No, not a sneak preview of the “scene setter” of First Minister Nicola Sturgeon’s vision for an independent Scotland expected to be published next week, but the dreamy lines from Traffic’s 1967 hit Hole in My Shoe, which might not be far off the mark when describing a document likely to be short on detail and long on sound-bites; all the greener, fairer, healthier, and happier stuff from which few will demur.
Keeping with the 60’s pop theme, maybe there will be a bit of Hollies thrown in, to remind us the road to a brighter future will be long with many a winding turn, given the grim consequences of the spending review revealed by Finance Secretary Kate Forbes 10 days ago.
Since the spending announcement, there is still no clear understanding of how a severe programme of services cuts will provide a launchpad for some sort of independence campaign over the next 18 months, and the repercussions of the 5% increase agreed with the train drivers this week will only make balancing the public books even tougher.
The ink was barely dry on the settlement between ASLEF and publicly owned Scotrail when the public services union Unison launched a strike ballot of 25,000 waste workers and school staff over pay, with the aim of keeping schools closed after the summer holiday. The Educational Institute of Scotland, representing the vast majority of Scottish teachers, is already threatening strike action after rejecting a two per cent offer in pursuit of a ten per cent increase, and the ASLEF deal now sets the bar for all public sector pay settlements, but for which the employers will not have budgeted. The impact of the planned £1bn reduction to public services budgets will therefore only be the half of it.
When the First Minister unveils her vision thing next week, comparisons will inevitably be drawn between the drastic circumstances the Scottish Government now faces and a bright blue yonder if only Scotland wasn’t “held back” by Westminster. No doubt small EU countries like Denmark will be held up as the aspiration, as did the SNP’s 2018 Sustainable Growth Commission report, which was subtitled “the new case for optimism”. But even the most optimistic Nationalist would concede the world has changed dramatically in those four years, with economic conditions at their worst since the 1980s.
The road to prosperity “will be hard, but it will be worth it” pleaded the Growth Commission, but that road has become immeasurably harder, and in the light of the £250m spent on two ferry boats which have yet to sail, and the £150m it has cost to run a separate Census, its claim that establishing an entirely new nation would cost just £450m looks not just fanciful but risible. Who knows what other thin-air numbers the civil service team working on the new independence prospectus will produce for their £20m game of fantasy nation-building, but the 2018 paper is as out of date as the SNP’s Scotland’s Future manifesto for the 2014 referendum.
Ms Sturgeon gave remarkably tetchy responses to the pro-independence newspaper The National this week when asked about likelihood of a vote by the end of 2023, as she promised, and somewhat vague answers in the Scottish Parliament from both Kate Forbes and constitutional affairs secretary Angus Robertson on the same question do nothing to counter the impression that it’s all a very expensive smoke-and-mirrors trick to keep attention away from the mounting problems the SNP faces in handling the responsibilities it already shoulders. The furious, almost unhinged, response from transport minister Jenny Gilruth to a reasonable question about ministerial accountability as rail services deteriorated was another illustration of the pressure the Scottish Government is under from the domestic agenda.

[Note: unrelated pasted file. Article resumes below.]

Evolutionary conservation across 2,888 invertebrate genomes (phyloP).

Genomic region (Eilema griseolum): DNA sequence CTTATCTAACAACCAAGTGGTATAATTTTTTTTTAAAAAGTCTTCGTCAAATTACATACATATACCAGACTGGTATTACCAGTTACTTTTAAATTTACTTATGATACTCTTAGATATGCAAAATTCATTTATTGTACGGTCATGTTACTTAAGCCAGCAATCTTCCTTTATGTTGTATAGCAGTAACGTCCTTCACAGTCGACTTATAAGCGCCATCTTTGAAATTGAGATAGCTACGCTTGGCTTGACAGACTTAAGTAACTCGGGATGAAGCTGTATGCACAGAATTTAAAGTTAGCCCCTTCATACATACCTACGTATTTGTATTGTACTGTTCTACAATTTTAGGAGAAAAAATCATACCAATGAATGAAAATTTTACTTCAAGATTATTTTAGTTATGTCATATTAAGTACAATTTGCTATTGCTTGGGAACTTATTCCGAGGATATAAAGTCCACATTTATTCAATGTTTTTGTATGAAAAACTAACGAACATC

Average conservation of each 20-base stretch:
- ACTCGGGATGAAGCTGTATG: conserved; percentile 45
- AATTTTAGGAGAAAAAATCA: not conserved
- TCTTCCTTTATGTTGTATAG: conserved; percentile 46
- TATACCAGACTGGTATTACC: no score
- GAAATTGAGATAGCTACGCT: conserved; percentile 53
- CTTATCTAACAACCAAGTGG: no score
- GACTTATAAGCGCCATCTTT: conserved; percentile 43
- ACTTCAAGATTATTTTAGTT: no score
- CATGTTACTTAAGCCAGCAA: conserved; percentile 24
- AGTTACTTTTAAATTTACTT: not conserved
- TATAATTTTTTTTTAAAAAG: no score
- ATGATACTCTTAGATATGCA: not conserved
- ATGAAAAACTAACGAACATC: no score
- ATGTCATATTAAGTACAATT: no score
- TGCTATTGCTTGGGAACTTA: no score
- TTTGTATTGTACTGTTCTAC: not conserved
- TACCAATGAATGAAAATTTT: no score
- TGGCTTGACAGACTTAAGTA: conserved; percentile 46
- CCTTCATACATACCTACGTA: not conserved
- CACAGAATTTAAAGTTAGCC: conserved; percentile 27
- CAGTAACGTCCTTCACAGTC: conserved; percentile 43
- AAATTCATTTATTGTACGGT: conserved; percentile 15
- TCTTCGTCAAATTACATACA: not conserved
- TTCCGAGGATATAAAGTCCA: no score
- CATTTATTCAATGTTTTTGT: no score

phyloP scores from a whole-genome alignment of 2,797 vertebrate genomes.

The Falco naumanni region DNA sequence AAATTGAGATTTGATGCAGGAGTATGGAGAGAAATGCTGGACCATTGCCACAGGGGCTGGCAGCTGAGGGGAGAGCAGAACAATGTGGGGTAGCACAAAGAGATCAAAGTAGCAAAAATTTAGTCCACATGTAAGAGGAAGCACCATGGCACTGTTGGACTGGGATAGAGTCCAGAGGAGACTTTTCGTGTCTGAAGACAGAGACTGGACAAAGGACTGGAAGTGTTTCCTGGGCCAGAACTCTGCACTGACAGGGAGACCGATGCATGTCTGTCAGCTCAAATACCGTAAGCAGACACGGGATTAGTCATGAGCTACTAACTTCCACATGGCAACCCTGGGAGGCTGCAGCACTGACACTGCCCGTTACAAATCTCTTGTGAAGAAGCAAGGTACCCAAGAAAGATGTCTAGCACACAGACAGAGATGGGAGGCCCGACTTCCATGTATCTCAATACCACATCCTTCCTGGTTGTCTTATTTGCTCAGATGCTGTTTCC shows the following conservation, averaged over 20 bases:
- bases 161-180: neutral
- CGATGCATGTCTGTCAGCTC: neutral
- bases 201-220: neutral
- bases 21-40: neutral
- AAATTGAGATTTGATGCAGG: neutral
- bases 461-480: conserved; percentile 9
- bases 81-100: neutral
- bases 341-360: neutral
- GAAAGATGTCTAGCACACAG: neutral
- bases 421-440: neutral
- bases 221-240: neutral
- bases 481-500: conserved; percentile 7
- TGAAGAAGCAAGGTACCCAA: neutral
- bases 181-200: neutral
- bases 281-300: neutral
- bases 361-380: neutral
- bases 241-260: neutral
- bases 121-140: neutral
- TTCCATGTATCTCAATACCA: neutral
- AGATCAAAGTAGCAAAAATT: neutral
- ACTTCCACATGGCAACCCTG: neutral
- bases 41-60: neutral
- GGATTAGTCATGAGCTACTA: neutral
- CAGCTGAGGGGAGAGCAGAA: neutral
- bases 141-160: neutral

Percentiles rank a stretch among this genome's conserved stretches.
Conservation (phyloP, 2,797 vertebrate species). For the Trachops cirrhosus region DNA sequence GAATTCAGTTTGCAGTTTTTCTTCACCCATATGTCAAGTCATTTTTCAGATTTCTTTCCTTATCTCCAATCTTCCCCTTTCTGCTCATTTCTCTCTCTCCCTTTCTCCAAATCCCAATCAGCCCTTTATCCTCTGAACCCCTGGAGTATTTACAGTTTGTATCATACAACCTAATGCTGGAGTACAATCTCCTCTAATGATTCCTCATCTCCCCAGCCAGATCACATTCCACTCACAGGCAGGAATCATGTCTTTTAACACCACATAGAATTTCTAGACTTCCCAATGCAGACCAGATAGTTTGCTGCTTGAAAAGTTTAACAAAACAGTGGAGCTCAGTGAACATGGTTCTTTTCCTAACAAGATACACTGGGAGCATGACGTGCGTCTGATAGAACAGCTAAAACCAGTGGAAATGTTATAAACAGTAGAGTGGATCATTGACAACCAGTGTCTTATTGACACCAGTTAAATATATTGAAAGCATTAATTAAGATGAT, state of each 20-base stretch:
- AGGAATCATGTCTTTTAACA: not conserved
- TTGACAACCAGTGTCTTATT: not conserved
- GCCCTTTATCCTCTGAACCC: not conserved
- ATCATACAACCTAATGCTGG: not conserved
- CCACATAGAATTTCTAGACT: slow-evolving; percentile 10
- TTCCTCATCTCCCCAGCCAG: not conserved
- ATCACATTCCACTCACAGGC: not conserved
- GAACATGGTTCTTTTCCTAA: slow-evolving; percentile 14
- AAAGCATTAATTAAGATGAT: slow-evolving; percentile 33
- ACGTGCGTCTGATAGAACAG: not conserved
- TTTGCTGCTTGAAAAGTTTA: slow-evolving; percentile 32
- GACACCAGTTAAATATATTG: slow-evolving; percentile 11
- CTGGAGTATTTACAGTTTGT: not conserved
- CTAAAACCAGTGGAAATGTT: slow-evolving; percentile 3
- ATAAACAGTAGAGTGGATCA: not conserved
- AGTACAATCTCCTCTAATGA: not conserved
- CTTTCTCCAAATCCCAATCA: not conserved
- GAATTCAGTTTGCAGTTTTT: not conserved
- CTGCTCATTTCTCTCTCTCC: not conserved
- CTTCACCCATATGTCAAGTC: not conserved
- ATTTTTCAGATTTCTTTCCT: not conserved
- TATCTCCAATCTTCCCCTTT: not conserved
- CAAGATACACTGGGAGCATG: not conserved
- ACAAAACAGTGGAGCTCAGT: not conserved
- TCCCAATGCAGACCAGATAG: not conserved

Whatever yarns the independence scene setter may spin, the strongest card the First Minister can play to the undecided 10% is she isn’t Boris Johnson, and while chaos continues to reign in Downing Street her unchallenged authority stands in stark contrast, even if it’s not matched by her administration’s record of achievement. Closing the education gap “within a decade”, as promised in 2016 is no longer a commitment but a challenge, the number of people waiting more than two years for hospital treatment has risen 16-fold in a year to 10,613, and income tax receipts are less than expected despite Scotland now being the most heavily taxed part of the UK.
Whether Mr Johnson is a lame duck Prime Minister, as Ms Sturgeon said, remains to be seen, because with an 80-seat majority ─ probably 76 after the by-elections later this month ─ a programme of focussed, solid Conservative measures like cutting tax, VAT on fuel and business tariffs should all sail through Parliament, if that’s what he delivers. Not that he will get any credit from Ms Sturgeon, any more than the furlough scheme, vaccine programme and the arming of Ukraine buttered her parsnips, but when the personalities are removed it would make the brass-tacks case for separation that bit harder to make.
The odds remain that a combination of dreadful by-election results and the Commons Privileges Committee’s conclusions in October will be the end of Mr Johnson by Christmas ─ Ladbrokes is only offering 11/10 he’ll be gone this year ─ and if so Ms Sturgeon will be denied her bogeyman.
The volatility of the rest of the political and economic spectrum means next week’s paper won’t be more than rhetoric and while Ms Sturgeon may try and demonstrate what she believes is through the crack in the UK’s cloud from the back of her giant independence albatross, that just might be the start of the fall. And then all that she knew, the hole in her shoe, was letting in water.